Thursday, December 20, 2007

An ode to natural fibers

It all began with a mitten. Or two, really: in chunky sage-green and white wool. Each stitch was knit fair isle style in a perfect V, interlocking, row after row. Linked by a simple ribbon, handmade and pricey — $32. Oh, how I longed to knit like this, I thought. Sell my creations — art, really, at Wesleyan Potters, here with the felted vessels, purses, woven scarves and shawls. Muted and vibrant, earth- and jewel-toned — I could get lost here.
At home, I picked up my size 9 bamboo needles. I’d found them in a bin of clearance items in a yarn store tucked at the back of a West Hartford center mall years ago. Which was precisely why it was closing shop: foot traffic from the bank and jewelers on the populated Farmington Avenue side rarely led to this crafter’s haven. Palm-sized skeins of crimson worsted merino, soft as silk, were nesting in a basket. I’ll take these, I said, grabbing three.
But, as a young adult, I didn’t know how to cast on correctly, didn’t have a knitter to ask, and lacked the drive to consult a book at the library. Soon confounded, I passed the wool along to the Salvation Army.
Fingering the mittens, I realized I hadn’t knit regularly for years. Two boys, 4 and 10, leave me little discretionary time. In fact, the older one has taken to saying, "What’s more important, knitting or me?"
My younger child is more understanding, when he wants me to come to his toys to marvel at his arrangement or wants company as he’s playing, he’ll say, "You can do your knitting here," patting the couch, even if I’m doing something else. Then proceed to chatter incessantly, nixing any hope of following a pattern more difficult than knit 1, purl 1.
Still, I persist knitting. Sneaking in a few rows here and there, I finish a rich red scarf in a mohair-lamb’s wool blend: two skeins take three months. The time it takes to complete the scarf can’t entirely be attributed to motherly responsibilities. Perfectionism must share the blame. But, with such good reason.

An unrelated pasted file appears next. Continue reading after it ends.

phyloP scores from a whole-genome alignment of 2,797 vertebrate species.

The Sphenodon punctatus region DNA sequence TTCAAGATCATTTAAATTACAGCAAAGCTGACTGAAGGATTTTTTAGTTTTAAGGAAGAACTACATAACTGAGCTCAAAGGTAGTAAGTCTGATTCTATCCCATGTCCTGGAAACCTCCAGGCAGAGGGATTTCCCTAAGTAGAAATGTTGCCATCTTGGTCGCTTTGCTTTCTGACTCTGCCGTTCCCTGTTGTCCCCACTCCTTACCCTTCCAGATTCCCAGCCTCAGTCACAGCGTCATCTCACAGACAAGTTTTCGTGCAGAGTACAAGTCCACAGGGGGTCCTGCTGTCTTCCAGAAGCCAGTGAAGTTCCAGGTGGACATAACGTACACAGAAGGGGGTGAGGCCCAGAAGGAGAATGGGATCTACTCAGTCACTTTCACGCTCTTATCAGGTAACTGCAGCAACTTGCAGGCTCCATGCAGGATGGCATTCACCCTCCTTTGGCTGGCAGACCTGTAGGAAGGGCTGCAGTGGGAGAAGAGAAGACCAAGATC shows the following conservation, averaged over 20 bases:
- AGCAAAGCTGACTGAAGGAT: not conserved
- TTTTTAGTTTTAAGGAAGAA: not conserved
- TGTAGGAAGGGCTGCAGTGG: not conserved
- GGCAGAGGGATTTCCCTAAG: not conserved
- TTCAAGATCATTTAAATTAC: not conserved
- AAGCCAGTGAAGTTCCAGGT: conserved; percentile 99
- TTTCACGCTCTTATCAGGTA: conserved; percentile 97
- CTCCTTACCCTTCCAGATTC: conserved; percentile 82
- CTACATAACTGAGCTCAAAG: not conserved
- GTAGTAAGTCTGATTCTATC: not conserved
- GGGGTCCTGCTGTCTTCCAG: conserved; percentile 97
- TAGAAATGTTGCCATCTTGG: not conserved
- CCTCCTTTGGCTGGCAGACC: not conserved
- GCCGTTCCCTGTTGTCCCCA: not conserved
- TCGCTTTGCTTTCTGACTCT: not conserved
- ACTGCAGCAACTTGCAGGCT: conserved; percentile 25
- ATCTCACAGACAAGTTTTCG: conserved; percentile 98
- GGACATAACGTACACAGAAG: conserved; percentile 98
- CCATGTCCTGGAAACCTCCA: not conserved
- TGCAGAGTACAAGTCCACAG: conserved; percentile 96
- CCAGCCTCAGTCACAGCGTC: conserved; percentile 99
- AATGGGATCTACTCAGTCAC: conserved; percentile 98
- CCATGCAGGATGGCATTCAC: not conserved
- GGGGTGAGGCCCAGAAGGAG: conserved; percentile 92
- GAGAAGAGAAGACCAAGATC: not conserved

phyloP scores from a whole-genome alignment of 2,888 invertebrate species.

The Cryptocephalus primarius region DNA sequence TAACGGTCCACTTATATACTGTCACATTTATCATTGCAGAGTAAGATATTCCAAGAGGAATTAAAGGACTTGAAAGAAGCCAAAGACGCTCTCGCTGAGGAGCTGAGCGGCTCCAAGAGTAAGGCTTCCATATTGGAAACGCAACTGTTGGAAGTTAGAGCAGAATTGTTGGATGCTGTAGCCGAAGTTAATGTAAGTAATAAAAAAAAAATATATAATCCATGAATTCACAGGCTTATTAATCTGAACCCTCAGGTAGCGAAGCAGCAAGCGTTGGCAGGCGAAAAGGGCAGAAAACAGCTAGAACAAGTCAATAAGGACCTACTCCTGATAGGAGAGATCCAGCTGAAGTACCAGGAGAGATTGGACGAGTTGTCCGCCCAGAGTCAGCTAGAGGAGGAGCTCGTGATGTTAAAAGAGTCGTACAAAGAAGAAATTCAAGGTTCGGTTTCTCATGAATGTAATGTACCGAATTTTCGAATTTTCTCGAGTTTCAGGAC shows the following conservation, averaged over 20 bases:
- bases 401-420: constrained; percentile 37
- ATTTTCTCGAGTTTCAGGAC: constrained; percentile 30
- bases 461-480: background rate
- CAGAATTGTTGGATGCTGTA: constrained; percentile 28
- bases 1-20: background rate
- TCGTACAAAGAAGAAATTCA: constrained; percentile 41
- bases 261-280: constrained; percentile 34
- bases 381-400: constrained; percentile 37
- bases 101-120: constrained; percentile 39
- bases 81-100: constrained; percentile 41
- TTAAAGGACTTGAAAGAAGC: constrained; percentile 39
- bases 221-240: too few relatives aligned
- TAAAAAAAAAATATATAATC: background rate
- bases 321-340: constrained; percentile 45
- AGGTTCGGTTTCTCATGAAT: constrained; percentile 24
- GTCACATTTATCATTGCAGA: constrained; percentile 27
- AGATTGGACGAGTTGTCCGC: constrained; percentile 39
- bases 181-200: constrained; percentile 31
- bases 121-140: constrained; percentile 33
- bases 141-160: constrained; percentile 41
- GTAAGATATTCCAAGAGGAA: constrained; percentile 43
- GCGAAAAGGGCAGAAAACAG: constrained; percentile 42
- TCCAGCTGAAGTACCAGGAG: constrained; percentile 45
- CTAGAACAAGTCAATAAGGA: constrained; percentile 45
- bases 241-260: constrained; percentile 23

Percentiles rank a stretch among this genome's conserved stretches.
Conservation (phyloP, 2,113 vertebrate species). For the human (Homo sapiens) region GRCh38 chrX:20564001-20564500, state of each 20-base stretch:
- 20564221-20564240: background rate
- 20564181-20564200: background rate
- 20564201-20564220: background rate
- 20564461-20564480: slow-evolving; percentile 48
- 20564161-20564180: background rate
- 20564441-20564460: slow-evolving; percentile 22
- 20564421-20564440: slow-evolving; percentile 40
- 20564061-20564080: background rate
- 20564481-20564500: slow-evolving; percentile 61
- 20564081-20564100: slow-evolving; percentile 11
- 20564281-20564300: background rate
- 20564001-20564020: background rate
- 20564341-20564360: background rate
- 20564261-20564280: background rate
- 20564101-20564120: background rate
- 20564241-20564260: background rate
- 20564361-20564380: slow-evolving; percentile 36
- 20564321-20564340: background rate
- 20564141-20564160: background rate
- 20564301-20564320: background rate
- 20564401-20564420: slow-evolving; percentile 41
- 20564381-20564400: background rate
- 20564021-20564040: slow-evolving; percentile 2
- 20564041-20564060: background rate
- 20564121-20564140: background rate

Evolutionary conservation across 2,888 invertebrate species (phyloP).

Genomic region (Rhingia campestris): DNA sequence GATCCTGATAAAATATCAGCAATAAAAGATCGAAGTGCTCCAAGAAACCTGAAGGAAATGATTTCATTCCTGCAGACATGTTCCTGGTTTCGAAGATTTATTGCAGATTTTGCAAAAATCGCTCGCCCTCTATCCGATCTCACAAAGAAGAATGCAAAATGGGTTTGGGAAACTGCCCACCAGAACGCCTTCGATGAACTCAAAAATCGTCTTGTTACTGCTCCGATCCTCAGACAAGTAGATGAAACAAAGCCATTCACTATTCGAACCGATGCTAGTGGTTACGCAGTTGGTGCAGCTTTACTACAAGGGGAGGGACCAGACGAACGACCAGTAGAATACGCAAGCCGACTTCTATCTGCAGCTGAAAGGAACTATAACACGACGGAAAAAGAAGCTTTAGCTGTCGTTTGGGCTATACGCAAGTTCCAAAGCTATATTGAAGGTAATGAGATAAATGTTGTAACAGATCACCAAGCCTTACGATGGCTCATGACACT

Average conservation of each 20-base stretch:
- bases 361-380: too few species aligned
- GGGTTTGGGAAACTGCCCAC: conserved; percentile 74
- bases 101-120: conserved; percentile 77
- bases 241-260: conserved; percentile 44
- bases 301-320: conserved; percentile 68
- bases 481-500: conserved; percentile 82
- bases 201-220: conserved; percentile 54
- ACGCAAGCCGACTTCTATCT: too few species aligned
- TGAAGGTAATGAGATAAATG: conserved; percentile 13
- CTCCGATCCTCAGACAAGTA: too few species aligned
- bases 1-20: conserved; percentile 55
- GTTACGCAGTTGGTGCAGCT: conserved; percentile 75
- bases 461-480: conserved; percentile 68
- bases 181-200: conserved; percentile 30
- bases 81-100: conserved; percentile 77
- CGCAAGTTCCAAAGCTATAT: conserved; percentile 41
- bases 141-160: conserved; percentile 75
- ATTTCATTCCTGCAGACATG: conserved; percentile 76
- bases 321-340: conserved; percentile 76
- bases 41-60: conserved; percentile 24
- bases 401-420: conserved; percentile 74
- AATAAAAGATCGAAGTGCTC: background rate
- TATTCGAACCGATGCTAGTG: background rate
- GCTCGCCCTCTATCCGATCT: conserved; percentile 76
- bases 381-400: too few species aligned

You see, about a year ago, I alighted upon Farmhouse Yarns and become a convert. To wool, that is. In the Tylerville section of Haddam is a new store, Connecticut Yarn and Wool Co., LLC, which carries the full line of Carol Martin’s yarns. A Mecca, really, for fiber enthusiasts, who Martin says, make pilgrimages from as far away as California.
Naturally hand-dyed Avocado, Golden Pear, Salmon, Brick Red, Grasshopper, Juniper, Maple Sugar, Paprika, Pink Sand and dozens more artfully named are flecked with bits of hay or plant matter.
She even makes I’m Allergic To Wool in cotton for those (like me) who sniffle and sneeze their way around wool items.
Something primal overcomes me as I search out color combinations at the store. I must have this, I think, oooh … and this, here. I lug home overflowing shopping bags bursting with color. Then out the skeins tumble upon the couch, as I caress each one, mulling over its possibilities.
Now I can’t simply knit. I’ve a greater allegiance beyond the craft’s repetitious stitches. Each knit, purl or slip, slip, knit must be perfect: there’s integrity in my work now. It’s a loyalty of sorts to the sheep whose shorn coat I loop into hats with curling brims, scarves with ruffled ends, and mittens with ribbed cuffs.
The boys call — shriek, really — interrupting my fiber-induced reverie. Some one or another has hurled a wooden train track, striking an eye full-on. The injured one yelps, then writhes on the ground in pain, yelling for help. The thrower tumbles to the ground himself, feigning injury, to avoid blame.
It’s chaos out there.
But here, as I manipulate four wooden size 6 needles for just a few seconds more, eking out another stitch or two, it’s calm. I finish turning my heel and the cacophony subsides.
I push the stitches to the center of each needle, fold the sock carefully, then zip my plastic bag. Time to check the damage.

1 comment:

Anonymous said...

this is wonderfully written, thank you for sharing your gift!